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If you’ve been diagnosed with atrial fibrillation, then it’s possible that your doctor may prescribe warfarin to help prevent blood clots from forming. Blood clots form for a number of reasons, but they tend to be common among those with heart conditions such as atrial fibrillation. Left untreated, blood clots can lead to heart attack, stroke, and even death.
Warfarin, also known as Coumadin or Jantoven, is the most commonly used anticoagulant drug used to help prevent blood clots. It’s generally prescribed to those with:
• blood clots near the heart (may result in heart attack)
• blood clots in or near the lungs (may result in pulmonary embolism)
• blood clots anywhere in your body (venous thrombosis)
• a history of hearts arrhythmias, atrial fibrillation, or other heart abnormalities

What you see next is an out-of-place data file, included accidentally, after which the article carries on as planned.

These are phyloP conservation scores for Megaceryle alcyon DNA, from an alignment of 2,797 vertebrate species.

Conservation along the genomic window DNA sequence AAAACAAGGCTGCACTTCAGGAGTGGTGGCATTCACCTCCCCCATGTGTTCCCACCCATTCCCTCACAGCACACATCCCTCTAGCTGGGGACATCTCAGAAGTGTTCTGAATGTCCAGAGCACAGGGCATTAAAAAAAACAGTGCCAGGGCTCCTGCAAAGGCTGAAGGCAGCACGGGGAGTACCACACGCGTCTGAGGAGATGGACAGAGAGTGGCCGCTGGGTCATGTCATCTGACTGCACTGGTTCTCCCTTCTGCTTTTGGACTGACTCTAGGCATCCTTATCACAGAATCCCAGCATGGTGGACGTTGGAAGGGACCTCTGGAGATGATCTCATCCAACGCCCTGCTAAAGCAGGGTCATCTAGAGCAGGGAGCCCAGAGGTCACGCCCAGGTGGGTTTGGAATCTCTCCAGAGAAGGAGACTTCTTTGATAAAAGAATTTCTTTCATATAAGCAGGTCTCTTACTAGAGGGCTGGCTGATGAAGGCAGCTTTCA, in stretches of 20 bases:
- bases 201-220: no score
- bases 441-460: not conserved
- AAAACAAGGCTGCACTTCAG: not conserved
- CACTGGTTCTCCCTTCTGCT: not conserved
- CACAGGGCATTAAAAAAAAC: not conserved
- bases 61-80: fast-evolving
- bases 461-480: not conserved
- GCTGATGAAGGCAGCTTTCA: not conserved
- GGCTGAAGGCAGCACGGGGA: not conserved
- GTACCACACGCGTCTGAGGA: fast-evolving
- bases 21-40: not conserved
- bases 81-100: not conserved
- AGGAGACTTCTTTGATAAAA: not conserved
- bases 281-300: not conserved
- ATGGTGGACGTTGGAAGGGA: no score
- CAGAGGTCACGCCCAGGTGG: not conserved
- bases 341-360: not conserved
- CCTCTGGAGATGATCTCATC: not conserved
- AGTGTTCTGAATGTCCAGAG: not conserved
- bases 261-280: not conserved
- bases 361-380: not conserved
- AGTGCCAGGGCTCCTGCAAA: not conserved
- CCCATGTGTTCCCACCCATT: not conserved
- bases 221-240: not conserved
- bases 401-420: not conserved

• a risk of stroke
Warfarin is often referred to as a “blood-thinner” which is a misconception. The drug doesn’t thin the blood. Instead, it operates by limiting or reducing the body’s ability to form blood clots.
For many, warfarin can be a life-saving drug. But along with its powerful health benefits, it also has some dangerous side-effects and interactions that you should be aware of when taking it. According to the Mayo Clinic, some of the side effects of warfarin usage include feeling cold, fatigue, pale skin, food taste changes, hair loss, and gas. While bothersome, these side effects are not life threatening. Some side effects, however, are more serious and require immediate treatment by trained medical professionals:
• excessive bleeding (includes bleeding from rectum and black stools which may indicate internal bleeding)
• chest pain
• difficulty moving
• muscle/joint aches
• hives, a rash or itching
• swelling of the face, throat, mouth, legs, feet or hands
• nausea, vomiting, or diarrhea
• flu-like symptoms
• bruising (with no injury)
• difficulty moving
• painful erections (may last longer than 4 hours)
Other side effects from warfarin usage may include gangrene and subsequent amputation, or necrosis (tissue skin death).